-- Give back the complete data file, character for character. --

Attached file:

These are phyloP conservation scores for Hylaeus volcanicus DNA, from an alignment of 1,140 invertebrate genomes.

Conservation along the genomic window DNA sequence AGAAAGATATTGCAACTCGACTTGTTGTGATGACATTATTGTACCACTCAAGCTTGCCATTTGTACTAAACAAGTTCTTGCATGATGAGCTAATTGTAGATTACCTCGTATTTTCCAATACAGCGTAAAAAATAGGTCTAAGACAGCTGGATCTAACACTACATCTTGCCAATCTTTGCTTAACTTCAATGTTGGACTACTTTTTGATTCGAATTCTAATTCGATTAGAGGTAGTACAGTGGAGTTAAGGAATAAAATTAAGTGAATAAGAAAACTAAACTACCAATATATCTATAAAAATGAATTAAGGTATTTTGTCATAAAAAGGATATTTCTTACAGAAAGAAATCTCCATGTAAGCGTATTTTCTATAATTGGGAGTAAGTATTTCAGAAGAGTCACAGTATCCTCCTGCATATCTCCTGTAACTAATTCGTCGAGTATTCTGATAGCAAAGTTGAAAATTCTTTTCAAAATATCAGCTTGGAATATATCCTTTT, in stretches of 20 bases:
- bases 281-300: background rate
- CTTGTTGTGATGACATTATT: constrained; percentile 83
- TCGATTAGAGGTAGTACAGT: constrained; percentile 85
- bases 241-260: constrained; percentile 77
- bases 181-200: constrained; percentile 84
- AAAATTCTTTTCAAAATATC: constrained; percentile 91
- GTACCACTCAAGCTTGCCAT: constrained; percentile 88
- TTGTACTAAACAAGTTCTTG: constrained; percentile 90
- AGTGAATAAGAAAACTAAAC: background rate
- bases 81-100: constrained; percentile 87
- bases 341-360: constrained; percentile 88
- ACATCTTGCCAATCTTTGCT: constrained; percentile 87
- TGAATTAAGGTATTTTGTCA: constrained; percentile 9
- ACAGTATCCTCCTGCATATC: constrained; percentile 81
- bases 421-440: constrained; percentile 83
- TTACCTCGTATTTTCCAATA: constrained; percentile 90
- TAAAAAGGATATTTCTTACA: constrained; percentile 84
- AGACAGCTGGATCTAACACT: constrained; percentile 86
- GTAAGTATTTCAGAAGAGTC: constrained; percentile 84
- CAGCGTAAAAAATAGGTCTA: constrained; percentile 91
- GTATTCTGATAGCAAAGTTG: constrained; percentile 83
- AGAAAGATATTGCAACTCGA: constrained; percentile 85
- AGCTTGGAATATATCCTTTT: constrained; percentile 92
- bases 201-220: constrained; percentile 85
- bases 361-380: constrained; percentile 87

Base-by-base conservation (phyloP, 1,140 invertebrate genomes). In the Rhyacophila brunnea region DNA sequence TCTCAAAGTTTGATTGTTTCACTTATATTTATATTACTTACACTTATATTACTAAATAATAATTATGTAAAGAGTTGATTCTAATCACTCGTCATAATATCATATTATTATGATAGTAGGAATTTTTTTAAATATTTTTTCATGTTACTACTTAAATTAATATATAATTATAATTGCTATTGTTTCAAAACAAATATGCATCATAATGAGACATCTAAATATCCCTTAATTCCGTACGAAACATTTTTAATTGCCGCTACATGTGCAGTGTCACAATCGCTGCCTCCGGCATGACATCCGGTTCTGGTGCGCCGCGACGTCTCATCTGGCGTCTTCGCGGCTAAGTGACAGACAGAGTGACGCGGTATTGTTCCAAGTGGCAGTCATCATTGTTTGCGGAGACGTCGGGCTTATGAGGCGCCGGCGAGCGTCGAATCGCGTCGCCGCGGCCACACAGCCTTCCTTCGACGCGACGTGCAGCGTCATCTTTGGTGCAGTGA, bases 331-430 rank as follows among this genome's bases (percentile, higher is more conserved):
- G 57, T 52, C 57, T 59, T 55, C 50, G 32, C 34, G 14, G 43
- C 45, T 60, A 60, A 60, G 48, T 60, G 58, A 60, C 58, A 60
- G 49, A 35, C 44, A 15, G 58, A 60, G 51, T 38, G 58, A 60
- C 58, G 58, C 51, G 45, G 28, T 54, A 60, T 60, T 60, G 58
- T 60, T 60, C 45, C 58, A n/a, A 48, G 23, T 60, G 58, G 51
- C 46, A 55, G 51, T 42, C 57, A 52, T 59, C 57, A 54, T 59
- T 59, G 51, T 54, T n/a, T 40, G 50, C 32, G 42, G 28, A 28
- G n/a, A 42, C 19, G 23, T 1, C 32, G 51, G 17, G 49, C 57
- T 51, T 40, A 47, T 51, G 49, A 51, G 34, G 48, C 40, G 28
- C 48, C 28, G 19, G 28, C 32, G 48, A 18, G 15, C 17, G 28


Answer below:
These are phyloP conservation scores for Hylaeus volcanicus DNA, from an alignment of 1,140 invertebrate genomes.

Conservation along the genomic window DNA sequence AGAAAGATATTGCAACTCGACTTGTTGTGATGACATTATTGTACCACTCAAGCTTGCCATTTGTACTAAACAAGTTCTTGCATGATGAGCTAATTGTAGATTACCTCGTATTTTCCAATACAGCGTAAAAAATAGGTCTAAGACAGCTGGATCTAACACTACATCTTGCCAATCTTTGCTTAACTTCAATGTTGGACTACTTTTTGATTCGAATTCTAATTCGATTAGAGGTAGTACAGTGGAGTTAAGGAATAAAATTAAGTGAATAAGAAAACTAAACTACCAATATATCTATAAAAATGAATTAAGGTATTTTGTCATAAAAAGGATATTTCTTACAGAAAGAAATCTCCATGTAAGCGTATTTTCTATAATTGGGAGTAAGTATTTCAGAAGAGTCACAGTATCCTCCTGCATATCTCCTGTAACTAATTCGTCGAGTATTCTGATAGCAAAGTTGAAAATTCTTTTCAAAATATCAGCTTGGAATATATCCTTTT, in stretches of 20 bases:
- bases 281-300: background rate
- CTTGTTGTGATGACATTATT: constrained; percentile 83
- TCGATTAGAGGTAGTACAGT: constrained; percentile 85
- bases 241-260: constrained; percentile 77
- bases 181-200: constrained; percentile 84
- AAAATTCTTTTCAAAATATC: constrained; percentile 91
- GTACCACTCAAGCTTGCCAT: constrained; percentile 88
- TTGTACTAAACAAGTTCTTG: constrained; percentile 90
- AGTGAATAAGAAAACTAAAC: background rate
- bases 81-100: constrained; percentile 87
- bases 341-360: constrained; percentile 88
- ACATCTTGCCAATCTTTGCT: constrained; percentile 87
- TGAATTAAGGTATTTTGTCA: constrained; percentile 9
- ACAGTATCCTCCTGCATATC: constrained; percentile 81
- bases 421-440: constrained; percentile 83
- TTACCTCGTATTTTCCAATA: constrained; percentile 90
- TAAAAAGGATATTTCTTACA: constrained; percentile 84
- AGACAGCTGGATCTAACACT: constrained; percentile 86
- GTAAGTATTTCAGAAGAGTC: constrained; percentile 84
- CAGCGTAAAAAATAGGTCTA: constrained; percentile 91
- GTATTCTGATAGCAAAGTTG: constrained; percentile 83
- AGAAAGATATTGCAACTCGA: constrained; percentile 85
- AGCTTGGAATATATCCTTTT: constrained; percentile 92
- bases 201-220: constrained; percentile 85
- bases 361-380: constrained; percentile 87

Base-by-base conservation (phyloP, 1,140 invertebrate genomes). In the Rhyacophila brunnea region DNA sequence TCTCAAAGTTTGATTGTTTCACTTATATTTATATTACTTACACTTATATTACTAAATAATAATTATGTAAAGAGTTGATTCTAATCACTCGTCATAATATCATATTATTATGATAGTAGGAATTTTTTTAAATATTTTTTCATGTTACTACTTAAATTAATATATAATTATAATTGCTATTGTTTCAAAACAAATATGCATCATAATGAGACATCTAAATATCCCTTAATTCCGTACGAAACATTTTTAATTGCCGCTACATGTGCAGTGTCACAATCGCTGCCTCCGGCATGACATCCGGTTCTGGTGCGCCGCGACGTCTCATCTGGCGTCTTCGCGGCTAAGTGACAGACAGAGTGACGCGGTATTGTTCCAAGTGGCAGTCATCATTGTTTGCGGAGACGTCGGGCTTATGAGGCGCCGGCGAGCGTCGAATCGCGTCGCCGCGGCCACACAGCCTTCCTTCGACGCGACGTGCAGCGTCATCTTTGGTGCAGTGA, bases 331-430 rank as follows among this genome's bases (percentile, higher is more conserved):
- G 57, T 52, C 57, T 59, T 55, C 50, G 32, C 34, G 14, G 43
- C 45, T 60, A 60, A 60, G 48, T 60, G 58, A 60, C 58, A 60
- G 49, A 35, C 44, A 15, G 58, A 60, G 51, T 38, G 58, A 60
- C 58, G 58, C 51, G 45, G 28, T 54, A 60, T 60, T 60, G 58
- T 60, T 60, C 45, C 58, A n/a, A 48, G 23, T 60, G 58, G 51
- C 46, A 55, G 51, T 42, C 57, A 52, T 59, C 57, A 54, T 59
- T 59, G 51, T 54, T n/a, T 40, G 50, C 32, G 42, G 28, A 28
- G n/a, A 42, C 19, G 23, T 1, C 32, G 51, G 17, G 49, C 57
- T 51, T 40, A 47, T 51, G 49, A 51, G 34, G 48, C 40, G 28
- C 48, C 28, G 19, G 28, C 32, G 48, A 18, G 15, C 17, G 28